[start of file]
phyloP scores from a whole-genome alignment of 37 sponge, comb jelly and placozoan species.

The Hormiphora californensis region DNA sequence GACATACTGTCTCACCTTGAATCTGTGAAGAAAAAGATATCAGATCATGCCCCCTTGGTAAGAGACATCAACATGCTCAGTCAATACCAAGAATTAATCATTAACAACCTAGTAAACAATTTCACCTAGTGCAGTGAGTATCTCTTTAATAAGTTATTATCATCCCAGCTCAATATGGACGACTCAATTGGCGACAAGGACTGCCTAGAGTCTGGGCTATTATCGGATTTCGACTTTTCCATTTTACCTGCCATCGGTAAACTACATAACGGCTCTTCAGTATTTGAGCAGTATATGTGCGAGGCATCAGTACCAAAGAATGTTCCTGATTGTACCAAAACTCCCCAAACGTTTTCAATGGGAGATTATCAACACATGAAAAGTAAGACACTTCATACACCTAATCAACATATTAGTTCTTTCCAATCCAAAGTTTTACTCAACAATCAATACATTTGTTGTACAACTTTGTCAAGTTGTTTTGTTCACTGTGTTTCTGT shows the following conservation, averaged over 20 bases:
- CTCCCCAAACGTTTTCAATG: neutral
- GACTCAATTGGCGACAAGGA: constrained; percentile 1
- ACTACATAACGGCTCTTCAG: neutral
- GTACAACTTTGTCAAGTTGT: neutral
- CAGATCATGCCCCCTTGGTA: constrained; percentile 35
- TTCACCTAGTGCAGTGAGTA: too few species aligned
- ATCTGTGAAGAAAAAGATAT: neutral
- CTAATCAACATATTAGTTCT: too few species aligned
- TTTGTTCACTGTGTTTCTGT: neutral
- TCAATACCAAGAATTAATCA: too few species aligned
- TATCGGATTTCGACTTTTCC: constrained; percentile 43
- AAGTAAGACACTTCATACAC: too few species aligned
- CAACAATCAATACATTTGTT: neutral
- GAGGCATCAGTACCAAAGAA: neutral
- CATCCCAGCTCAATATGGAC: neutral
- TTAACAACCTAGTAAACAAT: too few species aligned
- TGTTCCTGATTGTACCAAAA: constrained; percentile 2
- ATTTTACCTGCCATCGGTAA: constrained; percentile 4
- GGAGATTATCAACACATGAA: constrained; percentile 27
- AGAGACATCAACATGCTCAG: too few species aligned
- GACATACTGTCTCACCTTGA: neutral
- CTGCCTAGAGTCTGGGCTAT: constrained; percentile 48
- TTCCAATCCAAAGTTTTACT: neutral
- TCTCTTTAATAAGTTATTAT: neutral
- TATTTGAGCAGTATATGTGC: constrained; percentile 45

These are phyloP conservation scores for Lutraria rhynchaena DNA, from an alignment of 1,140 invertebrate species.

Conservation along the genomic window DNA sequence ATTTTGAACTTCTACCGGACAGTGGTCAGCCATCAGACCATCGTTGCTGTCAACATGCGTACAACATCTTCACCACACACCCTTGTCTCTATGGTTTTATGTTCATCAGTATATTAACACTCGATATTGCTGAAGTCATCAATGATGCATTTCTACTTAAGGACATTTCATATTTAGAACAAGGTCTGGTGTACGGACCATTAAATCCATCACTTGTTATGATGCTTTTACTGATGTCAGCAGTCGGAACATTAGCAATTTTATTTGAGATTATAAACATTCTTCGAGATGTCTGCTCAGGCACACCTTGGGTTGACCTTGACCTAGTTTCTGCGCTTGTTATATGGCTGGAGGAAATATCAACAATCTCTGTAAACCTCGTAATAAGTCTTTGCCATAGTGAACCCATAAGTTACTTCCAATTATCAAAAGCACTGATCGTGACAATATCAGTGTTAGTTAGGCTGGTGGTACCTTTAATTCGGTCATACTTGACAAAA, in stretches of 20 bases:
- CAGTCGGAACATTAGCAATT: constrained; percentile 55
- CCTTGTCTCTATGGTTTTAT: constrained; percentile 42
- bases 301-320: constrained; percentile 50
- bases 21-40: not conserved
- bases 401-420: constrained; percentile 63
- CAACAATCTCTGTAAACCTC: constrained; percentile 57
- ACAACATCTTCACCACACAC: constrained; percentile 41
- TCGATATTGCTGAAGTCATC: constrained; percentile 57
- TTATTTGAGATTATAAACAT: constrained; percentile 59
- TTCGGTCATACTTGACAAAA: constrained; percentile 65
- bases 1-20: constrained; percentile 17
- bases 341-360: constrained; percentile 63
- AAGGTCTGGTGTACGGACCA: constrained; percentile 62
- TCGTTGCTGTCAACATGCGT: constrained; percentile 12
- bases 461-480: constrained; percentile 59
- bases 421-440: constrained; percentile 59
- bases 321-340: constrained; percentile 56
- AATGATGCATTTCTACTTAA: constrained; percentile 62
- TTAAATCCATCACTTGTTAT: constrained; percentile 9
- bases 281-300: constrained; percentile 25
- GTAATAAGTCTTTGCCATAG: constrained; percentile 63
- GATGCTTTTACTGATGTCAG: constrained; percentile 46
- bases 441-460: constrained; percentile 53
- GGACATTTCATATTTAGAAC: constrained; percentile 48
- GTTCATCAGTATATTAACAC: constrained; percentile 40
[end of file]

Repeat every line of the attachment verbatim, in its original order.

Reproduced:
phyloP scores from a whole-genome alignment of 37 sponge, comb jelly and placozoan species.

The Hormiphora californensis region DNA sequence GACATACTGTCTCACCTTGAATCTGTGAAGAAAAAGATATCAGATCATGCCCCCTTGGTAAGAGACATCAACATGCTCAGTCAATACCAAGAATTAATCATTAACAACCTAGTAAACAATTTCACCTAGTGCAGTGAGTATCTCTTTAATAAGTTATTATCATCCCAGCTCAATATGGACGACTCAATTGGCGACAAGGACTGCCTAGAGTCTGGGCTATTATCGGATTTCGACTTTTCCATTTTACCTGCCATCGGTAAACTACATAACGGCTCTTCAGTATTTGAGCAGTATATGTGCGAGGCATCAGTACCAAAGAATGTTCCTGATTGTACCAAAACTCCCCAAACGTTTTCAATGGGAGATTATCAACACATGAAAAGTAAGACACTTCATACACCTAATCAACATATTAGTTCTTTCCAATCCAAAGTTTTACTCAACAATCAATACATTTGTTGTACAACTTTGTCAAGTTGTTTTGTTCACTGTGTTTCTGT shows the following conservation, averaged over 20 bases:
- CTCCCCAAACGTTTTCAATG: neutral
- GACTCAATTGGCGACAAGGA: constrained; percentile 1
- ACTACATAACGGCTCTTCAG: neutral
- GTACAACTTTGTCAAGTTGT: neutral
- CAGATCATGCCCCCTTGGTA: constrained; percentile 35
- TTCACCTAGTGCAGTGAGTA: too few species aligned
- ATCTGTGAAGAAAAAGATAT: neutral
- CTAATCAACATATTAGTTCT: too few species aligned
- TTTGTTCACTGTGTTTCTGT: neutral
- TCAATACCAAGAATTAATCA: too few species aligned
- TATCGGATTTCGACTTTTCC: constrained; percentile 43
- AAGTAAGACACTTCATACAC: too few species aligned
- CAACAATCAATACATTTGTT: neutral
- GAGGCATCAGTACCAAAGAA: neutral
- CATCCCAGCTCAATATGGAC: neutral
- TTAACAACCTAGTAAACAAT: too few species aligned
- TGTTCCTGATTGTACCAAAA: constrained; percentile 2
- ATTTTACCTGCCATCGGTAA: constrained; percentile 4
- GGAGATTATCAACACATGAA: constrained; percentile 27
- AGAGACATCAACATGCTCAG: too few species aligned
- GACATACTGTCTCACCTTGA: neutral
- CTGCCTAGAGTCTGGGCTAT: constrained; percentile 48
- TTCCAATCCAAAGTTTTACT: neutral
- TCTCTTTAATAAGTTATTAT: neutral
- TATTTGAGCAGTATATGTGC: constrained; percentile 45

These are phyloP conservation scores for Lutraria rhynchaena DNA, from an alignment of 1,140 invertebrate species.

Conservation along the genomic window DNA sequence ATTTTGAACTTCTACCGGACAGTGGTCAGCCATCAGACCATCGTTGCTGTCAACATGCGTACAACATCTTCACCACACACCCTTGTCTCTATGGTTTTATGTTCATCAGTATATTAACACTCGATATTGCTGAAGTCATCAATGATGCATTTCTACTTAAGGACATTTCATATTTAGAACAAGGTCTGGTGTACGGACCATTAAATCCATCACTTGTTATGATGCTTTTACTGATGTCAGCAGTCGGAACATTAGCAATTTTATTTGAGATTATAAACATTCTTCGAGATGTCTGCTCAGGCACACCTTGGGTTGACCTTGACCTAGTTTCTGCGCTTGTTATATGGCTGGAGGAAATATCAACAATCTCTGTAAACCTCGTAATAAGTCTTTGCCATAGTGAACCCATAAGTTACTTCCAATTATCAAAAGCACTGATCGTGACAATATCAGTGTTAGTTAGGCTGGTGGTACCTTTAATTCGGTCATACTTGACAAAA, in stretches of 20 bases:
- CAGTCGGAACATTAGCAATT: constrained; percentile 55
- CCTTGTCTCTATGGTTTTAT: constrained; percentile 42
- bases 301-320: constrained; percentile 50
- bases 21-40: not conserved
- bases 401-420: constrained; percentile 63
- CAACAATCTCTGTAAACCTC: constrained; percentile 57
- ACAACATCTTCACCACACAC: constrained; percentile 41
- TCGATATTGCTGAAGTCATC: constrained; percentile 57
- TTATTTGAGATTATAAACAT: constrained; percentile 59
- TTCGGTCATACTTGACAAAA: constrained; percentile 65
- bases 1-20: constrained; percentile 17
- bases 341-360: constrained; percentile 63
- AAGGTCTGGTGTACGGACCA: constrained; percentile 62
- TCGTTGCTGTCAACATGCGT: constrained; percentile 12
- bases 461-480: constrained; percentile 59
- bases 421-440: constrained; percentile 59
- bases 321-340: constrained; percentile 56
- AATGATGCATTTCTACTTAA: constrained; percentile 62
- TTAAATCCATCACTTGTTAT: constrained; percentile 9
- bases 281-300: constrained; percentile 25
- GTAATAAGTCTTTGCCATAG: constrained; percentile 63
- GATGCTTTTACTGATGTCAG: constrained; percentile 46
- bases 441-460: constrained; percentile 53
- GGACATTTCATATTTAGAAC: constrained; percentile 48
- GTTCATCAGTATATTAACAC: constrained; percentile 40